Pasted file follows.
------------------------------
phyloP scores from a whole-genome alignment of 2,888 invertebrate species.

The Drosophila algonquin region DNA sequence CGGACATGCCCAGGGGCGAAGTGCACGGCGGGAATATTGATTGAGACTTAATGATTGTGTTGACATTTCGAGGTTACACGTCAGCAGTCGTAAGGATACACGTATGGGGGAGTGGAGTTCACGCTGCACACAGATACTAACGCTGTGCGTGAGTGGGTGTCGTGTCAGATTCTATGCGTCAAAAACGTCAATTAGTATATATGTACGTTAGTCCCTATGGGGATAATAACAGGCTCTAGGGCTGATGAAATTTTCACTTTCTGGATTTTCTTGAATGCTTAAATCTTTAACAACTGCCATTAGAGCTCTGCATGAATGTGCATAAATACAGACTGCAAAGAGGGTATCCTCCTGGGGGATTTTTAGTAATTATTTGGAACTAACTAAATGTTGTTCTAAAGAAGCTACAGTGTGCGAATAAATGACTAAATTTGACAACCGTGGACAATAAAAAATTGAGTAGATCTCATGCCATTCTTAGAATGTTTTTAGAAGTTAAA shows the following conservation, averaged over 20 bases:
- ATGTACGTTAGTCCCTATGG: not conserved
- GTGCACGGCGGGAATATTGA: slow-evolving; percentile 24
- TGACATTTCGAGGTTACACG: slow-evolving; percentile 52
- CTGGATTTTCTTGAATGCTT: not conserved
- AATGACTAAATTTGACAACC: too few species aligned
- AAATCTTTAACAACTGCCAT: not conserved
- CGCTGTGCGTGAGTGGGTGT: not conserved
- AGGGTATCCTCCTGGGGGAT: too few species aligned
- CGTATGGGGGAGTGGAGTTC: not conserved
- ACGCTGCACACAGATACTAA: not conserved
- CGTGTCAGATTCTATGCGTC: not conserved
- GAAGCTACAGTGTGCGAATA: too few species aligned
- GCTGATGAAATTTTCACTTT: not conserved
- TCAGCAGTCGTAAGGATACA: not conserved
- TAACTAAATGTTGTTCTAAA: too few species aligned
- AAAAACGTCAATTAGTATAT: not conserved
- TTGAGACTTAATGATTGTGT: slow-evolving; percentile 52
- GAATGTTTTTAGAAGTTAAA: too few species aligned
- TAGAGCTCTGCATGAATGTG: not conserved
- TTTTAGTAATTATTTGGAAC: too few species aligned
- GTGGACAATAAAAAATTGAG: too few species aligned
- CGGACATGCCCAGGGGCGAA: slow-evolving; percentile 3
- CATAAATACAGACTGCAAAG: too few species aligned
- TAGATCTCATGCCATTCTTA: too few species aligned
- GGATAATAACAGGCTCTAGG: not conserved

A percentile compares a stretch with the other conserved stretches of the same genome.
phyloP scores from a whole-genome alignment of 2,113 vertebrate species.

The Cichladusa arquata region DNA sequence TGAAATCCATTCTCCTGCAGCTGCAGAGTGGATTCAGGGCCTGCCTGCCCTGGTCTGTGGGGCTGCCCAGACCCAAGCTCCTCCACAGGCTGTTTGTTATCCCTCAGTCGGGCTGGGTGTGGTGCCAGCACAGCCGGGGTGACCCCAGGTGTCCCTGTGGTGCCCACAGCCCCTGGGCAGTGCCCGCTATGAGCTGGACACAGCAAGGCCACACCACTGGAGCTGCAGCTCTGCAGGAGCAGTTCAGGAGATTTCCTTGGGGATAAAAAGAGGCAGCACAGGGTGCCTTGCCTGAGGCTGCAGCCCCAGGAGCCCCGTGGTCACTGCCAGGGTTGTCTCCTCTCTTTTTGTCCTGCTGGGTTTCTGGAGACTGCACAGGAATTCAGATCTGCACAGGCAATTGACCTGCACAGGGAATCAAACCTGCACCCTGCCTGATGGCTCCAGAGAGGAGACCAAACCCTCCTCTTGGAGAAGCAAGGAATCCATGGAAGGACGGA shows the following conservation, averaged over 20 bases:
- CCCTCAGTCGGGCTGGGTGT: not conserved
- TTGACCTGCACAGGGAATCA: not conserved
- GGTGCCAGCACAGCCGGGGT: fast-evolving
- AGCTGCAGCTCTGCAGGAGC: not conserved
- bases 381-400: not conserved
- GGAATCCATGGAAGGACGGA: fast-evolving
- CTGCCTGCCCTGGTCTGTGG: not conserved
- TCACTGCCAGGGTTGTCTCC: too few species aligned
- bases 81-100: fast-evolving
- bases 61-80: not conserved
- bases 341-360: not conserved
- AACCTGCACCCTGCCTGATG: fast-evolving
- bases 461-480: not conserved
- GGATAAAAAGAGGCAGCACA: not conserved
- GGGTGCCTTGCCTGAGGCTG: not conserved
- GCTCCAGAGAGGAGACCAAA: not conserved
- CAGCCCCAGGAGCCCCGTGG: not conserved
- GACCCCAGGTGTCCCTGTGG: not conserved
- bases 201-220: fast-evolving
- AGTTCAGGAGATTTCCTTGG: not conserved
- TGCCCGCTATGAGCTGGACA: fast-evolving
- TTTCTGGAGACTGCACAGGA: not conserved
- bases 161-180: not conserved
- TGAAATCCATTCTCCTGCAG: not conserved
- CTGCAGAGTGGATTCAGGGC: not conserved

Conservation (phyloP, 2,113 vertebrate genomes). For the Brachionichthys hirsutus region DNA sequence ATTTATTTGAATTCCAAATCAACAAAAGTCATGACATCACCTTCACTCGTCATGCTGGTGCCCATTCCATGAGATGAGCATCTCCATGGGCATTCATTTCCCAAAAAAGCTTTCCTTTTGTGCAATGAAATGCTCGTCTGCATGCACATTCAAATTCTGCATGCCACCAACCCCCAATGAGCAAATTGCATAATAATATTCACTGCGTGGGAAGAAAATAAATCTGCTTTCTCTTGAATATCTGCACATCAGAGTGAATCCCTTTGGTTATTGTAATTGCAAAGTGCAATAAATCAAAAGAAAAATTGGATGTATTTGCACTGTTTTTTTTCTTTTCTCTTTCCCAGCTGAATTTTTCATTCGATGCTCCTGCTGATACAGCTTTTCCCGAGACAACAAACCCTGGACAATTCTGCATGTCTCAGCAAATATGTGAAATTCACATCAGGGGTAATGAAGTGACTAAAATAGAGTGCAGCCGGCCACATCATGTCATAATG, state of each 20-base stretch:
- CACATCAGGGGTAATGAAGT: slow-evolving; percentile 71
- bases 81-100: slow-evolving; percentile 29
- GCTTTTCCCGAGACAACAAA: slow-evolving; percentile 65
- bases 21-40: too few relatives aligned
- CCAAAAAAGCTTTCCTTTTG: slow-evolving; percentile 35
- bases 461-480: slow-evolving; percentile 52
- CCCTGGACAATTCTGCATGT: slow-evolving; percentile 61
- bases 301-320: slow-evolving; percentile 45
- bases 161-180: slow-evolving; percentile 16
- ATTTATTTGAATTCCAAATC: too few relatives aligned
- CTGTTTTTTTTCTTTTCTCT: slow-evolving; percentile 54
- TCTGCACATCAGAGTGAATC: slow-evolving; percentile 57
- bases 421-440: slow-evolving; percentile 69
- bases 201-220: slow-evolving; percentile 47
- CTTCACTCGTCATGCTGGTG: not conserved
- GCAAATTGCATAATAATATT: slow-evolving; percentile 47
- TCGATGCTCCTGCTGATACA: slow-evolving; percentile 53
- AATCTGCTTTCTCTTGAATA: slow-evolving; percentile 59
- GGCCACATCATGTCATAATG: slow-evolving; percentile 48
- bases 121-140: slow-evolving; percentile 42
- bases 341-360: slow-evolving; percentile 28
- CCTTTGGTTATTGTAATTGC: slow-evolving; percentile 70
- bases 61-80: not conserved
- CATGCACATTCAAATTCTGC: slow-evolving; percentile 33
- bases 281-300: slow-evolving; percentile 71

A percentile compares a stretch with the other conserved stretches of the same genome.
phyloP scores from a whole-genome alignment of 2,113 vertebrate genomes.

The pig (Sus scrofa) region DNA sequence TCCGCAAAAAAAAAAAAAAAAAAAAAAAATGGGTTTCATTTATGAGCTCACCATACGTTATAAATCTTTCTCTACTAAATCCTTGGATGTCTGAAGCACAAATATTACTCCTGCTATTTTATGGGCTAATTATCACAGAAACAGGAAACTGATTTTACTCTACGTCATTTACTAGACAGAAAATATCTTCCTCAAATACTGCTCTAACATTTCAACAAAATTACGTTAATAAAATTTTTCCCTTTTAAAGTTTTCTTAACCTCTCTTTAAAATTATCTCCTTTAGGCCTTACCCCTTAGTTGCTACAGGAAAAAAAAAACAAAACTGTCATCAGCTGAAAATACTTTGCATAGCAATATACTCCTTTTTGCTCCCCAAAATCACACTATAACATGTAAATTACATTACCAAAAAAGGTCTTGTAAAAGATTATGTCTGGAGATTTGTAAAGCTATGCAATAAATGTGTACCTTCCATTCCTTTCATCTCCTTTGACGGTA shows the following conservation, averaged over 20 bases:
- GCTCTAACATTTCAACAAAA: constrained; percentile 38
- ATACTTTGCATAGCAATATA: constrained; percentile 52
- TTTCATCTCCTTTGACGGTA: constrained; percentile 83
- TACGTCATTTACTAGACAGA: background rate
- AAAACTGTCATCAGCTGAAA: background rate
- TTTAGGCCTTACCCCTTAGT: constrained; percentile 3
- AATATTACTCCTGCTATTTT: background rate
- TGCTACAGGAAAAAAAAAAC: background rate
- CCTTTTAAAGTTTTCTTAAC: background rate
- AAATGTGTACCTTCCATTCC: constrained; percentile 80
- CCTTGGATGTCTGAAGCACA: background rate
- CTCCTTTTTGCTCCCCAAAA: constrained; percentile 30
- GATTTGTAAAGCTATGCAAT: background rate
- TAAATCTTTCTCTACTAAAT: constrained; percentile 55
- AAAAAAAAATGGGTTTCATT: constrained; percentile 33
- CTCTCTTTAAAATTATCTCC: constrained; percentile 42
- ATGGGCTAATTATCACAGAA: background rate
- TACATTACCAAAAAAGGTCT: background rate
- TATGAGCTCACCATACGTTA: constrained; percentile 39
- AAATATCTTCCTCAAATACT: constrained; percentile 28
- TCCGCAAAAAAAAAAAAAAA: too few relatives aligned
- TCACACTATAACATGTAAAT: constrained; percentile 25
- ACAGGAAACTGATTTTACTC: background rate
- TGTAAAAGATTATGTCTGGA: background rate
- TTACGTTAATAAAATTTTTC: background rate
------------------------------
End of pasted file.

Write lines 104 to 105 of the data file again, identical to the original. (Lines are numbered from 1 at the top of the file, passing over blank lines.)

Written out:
- AAATATCTTCCTCAAATACT: constrained; percentile 28
- TCCGCAAAAAAAAAAAAAAA: too few relatives aligned